Businesses are currently in a fierce global war for talent, however statistics show that most autistic adults remain unemployed today regardless of their skill level. Sean Hoffman (a KPMG Partner based in Virginia, US) and his team from KPMG saw an opportunity to make a difference by creating a unique KPMG program that would help fill existing job openings with skilled neurodiverse (individuals with autism) people who were eager to connect with employers seeking to broaden their talent pool.
To better connect with the untapped and highly talented individuals of the autistic community, Hoffman turned to not-for-profit organization, Melwood, for help. With more than 1,600 employees – nearly 1,000 of them disabled – Melwood is one of the largest US employers of people with disabilities and is a leading advocate in its space.
KPMG and Melwood jumped straight into this new opportunity and started actively collaborating with one another to produce an innovative pilot program that is already attracting interest. For example, a KPMG framework was recently chosen by the US Department of Health and Human Services (HHS) to help create employment opportunities for people with disabilities and KPMG is focusing on the estimated 5.5 million autistic adults living in the US today.1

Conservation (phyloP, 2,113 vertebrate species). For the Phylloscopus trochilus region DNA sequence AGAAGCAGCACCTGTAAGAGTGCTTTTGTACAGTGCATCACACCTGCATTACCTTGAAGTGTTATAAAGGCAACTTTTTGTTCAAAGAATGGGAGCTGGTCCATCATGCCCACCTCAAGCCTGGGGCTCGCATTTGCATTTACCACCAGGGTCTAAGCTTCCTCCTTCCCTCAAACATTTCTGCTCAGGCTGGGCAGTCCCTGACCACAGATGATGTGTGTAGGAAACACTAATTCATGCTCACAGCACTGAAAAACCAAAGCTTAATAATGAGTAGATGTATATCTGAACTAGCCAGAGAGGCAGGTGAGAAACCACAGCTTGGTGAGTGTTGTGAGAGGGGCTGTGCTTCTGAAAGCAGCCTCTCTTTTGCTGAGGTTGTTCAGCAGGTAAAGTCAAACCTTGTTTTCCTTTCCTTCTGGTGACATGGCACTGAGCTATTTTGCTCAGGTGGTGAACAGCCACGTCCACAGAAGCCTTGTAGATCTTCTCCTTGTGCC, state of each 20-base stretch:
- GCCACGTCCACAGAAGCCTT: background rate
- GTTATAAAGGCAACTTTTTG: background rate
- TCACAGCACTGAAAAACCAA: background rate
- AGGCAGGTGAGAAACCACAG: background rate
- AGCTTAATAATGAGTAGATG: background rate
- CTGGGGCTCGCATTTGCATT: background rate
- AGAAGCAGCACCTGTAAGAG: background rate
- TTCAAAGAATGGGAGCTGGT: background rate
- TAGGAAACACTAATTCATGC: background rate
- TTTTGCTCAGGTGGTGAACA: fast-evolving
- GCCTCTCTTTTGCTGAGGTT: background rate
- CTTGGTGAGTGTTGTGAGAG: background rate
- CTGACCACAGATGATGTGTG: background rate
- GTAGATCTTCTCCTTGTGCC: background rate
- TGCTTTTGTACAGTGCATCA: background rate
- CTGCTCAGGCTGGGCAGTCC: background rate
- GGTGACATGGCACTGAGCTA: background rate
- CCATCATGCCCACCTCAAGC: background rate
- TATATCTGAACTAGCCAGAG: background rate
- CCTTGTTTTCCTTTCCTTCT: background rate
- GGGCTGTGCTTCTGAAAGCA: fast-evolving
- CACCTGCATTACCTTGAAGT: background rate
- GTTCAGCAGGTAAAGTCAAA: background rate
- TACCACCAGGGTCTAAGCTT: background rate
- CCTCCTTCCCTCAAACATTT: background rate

“We were thrilled to be chosen for such an important initiative. We submitted a proposal to create opportunities for neurodiverse individuals by scaling up the program we started with Melwood at KPMG and making it replicable among companies that today are in critical need of new skills and talent,” says Hoffman. “As a result of our HHS engagement, an industry council has also been established to inform and promote our model and it includes CIOs, CHROs and other leaders from major global organizations.”
‘Amazing strengths to offer’
The experts at Melwood helped KPMG develop a solution based on Melwood’s 14-week abilIT program of technical IT instruction, soft-skills training, job search assistance, placement, and on-the-job coaching. The program provides participants with the confidence, credentials, and skills to land entry-level technology jobs.